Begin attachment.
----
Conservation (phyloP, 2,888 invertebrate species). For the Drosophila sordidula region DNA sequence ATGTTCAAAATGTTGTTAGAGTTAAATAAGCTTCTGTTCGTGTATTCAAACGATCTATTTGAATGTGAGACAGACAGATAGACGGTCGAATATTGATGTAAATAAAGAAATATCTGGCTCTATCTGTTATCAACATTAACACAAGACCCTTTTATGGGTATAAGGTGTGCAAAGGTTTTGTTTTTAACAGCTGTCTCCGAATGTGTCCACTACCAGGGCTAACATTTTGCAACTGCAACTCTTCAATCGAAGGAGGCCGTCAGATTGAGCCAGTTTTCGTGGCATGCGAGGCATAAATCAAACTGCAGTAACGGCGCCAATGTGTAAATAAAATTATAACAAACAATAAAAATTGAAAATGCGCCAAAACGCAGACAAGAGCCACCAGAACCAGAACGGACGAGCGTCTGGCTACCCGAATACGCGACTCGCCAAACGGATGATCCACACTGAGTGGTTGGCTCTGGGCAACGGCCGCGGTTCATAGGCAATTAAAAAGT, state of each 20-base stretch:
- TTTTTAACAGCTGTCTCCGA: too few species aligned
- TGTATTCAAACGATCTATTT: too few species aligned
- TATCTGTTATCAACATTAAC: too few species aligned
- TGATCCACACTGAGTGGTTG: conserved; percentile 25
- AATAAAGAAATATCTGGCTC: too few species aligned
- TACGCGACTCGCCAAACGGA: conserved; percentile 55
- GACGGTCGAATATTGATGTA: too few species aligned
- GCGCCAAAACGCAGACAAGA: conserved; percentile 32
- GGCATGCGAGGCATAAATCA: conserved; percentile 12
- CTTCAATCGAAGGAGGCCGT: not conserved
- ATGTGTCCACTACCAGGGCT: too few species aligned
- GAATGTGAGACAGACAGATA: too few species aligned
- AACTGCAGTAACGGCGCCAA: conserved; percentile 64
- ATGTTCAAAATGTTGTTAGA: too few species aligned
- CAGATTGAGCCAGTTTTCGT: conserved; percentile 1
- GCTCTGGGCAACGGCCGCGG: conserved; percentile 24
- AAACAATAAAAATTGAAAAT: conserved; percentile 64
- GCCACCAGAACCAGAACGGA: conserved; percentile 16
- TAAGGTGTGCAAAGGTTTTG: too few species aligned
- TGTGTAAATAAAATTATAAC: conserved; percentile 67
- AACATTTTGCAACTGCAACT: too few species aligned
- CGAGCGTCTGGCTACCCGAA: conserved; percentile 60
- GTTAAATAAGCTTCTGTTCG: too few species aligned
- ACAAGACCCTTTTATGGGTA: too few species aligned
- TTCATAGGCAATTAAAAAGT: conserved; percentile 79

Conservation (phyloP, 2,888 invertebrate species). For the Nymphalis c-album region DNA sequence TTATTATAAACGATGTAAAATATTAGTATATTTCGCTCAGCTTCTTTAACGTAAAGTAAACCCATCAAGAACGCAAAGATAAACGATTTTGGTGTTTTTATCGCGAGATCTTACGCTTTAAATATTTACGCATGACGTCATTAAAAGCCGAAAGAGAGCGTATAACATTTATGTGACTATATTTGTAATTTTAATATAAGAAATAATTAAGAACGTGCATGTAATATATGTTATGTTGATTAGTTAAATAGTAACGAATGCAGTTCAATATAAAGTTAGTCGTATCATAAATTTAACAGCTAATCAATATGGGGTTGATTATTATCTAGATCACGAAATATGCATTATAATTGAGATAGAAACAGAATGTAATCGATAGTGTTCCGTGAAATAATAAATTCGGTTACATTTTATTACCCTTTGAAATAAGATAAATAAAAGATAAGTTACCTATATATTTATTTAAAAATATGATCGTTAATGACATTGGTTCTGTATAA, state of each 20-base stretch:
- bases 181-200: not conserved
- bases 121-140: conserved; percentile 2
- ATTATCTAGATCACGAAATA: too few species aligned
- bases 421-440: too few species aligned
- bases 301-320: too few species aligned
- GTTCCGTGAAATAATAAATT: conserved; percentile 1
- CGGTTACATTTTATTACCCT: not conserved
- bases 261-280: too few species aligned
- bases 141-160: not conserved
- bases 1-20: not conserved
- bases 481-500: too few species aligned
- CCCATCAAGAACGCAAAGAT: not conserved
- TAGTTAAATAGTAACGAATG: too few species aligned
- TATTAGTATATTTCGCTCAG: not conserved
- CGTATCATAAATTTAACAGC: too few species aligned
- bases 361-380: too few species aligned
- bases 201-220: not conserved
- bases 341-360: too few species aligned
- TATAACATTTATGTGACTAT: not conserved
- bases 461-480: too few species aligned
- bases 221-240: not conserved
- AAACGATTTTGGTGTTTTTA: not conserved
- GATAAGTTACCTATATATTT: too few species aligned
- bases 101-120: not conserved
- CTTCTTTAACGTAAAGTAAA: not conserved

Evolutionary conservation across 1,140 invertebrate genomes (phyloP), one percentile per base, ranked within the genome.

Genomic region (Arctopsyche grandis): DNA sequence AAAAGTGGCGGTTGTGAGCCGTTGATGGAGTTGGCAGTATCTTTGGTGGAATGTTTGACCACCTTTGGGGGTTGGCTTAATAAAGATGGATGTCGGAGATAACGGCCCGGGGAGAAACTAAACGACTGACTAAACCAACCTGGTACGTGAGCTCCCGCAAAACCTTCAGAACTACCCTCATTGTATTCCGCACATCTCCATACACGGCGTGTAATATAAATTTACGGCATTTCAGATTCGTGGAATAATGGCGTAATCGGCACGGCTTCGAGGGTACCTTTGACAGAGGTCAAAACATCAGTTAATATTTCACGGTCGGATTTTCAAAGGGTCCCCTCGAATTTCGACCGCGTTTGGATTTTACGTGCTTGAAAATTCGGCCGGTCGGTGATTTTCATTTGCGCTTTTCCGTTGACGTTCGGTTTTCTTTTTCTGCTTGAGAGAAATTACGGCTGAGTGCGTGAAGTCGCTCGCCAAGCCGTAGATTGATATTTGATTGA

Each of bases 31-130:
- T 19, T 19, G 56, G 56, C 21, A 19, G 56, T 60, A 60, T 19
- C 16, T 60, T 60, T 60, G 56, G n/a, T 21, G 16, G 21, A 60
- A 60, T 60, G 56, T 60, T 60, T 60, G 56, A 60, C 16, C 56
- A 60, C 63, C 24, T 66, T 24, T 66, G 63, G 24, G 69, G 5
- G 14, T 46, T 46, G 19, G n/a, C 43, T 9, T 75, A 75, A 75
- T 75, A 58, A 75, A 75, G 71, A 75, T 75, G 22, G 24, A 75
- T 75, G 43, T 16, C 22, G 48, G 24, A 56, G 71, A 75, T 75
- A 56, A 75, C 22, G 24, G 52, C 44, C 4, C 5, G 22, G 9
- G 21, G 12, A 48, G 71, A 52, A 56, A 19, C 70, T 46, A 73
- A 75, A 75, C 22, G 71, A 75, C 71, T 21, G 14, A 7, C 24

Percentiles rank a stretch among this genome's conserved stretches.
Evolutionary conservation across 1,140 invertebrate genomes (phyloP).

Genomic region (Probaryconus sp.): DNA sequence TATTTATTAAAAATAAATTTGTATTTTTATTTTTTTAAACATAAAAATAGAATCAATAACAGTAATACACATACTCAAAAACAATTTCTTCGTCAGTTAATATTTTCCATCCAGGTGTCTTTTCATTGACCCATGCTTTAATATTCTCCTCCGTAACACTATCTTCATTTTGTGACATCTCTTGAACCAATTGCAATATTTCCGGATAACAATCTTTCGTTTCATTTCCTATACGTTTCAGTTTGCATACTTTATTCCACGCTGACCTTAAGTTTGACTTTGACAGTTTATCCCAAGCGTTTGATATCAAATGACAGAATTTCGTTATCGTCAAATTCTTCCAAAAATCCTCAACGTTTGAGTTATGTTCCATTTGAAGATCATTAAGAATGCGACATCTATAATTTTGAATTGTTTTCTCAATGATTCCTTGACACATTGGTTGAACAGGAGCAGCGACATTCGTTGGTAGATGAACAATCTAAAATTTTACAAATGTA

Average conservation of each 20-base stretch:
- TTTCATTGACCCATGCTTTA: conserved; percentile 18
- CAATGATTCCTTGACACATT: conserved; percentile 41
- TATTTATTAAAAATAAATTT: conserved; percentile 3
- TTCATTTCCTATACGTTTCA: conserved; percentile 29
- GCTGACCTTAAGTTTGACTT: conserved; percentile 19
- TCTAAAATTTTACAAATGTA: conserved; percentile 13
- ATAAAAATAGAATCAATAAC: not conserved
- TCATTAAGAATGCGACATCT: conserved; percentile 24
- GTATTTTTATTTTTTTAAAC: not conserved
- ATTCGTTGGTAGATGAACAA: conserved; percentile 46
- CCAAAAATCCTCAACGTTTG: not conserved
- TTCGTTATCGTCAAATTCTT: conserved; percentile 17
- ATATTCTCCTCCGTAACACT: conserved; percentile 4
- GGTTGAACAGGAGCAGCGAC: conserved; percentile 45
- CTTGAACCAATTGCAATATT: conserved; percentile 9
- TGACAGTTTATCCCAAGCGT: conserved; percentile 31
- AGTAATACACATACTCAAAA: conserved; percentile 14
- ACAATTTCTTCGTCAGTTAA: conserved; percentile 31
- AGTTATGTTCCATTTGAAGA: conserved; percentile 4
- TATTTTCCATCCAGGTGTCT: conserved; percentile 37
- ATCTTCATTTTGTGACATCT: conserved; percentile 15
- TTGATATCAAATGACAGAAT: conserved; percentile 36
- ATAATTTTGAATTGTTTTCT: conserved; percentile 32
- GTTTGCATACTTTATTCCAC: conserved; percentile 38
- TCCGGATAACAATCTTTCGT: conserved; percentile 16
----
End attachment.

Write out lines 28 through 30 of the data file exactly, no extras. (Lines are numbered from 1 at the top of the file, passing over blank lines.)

- bases 181-200: not conserved
- bases 121-140: conserved; percentile 2
- ATTATCTAGATCACGAAATA: too few species aligned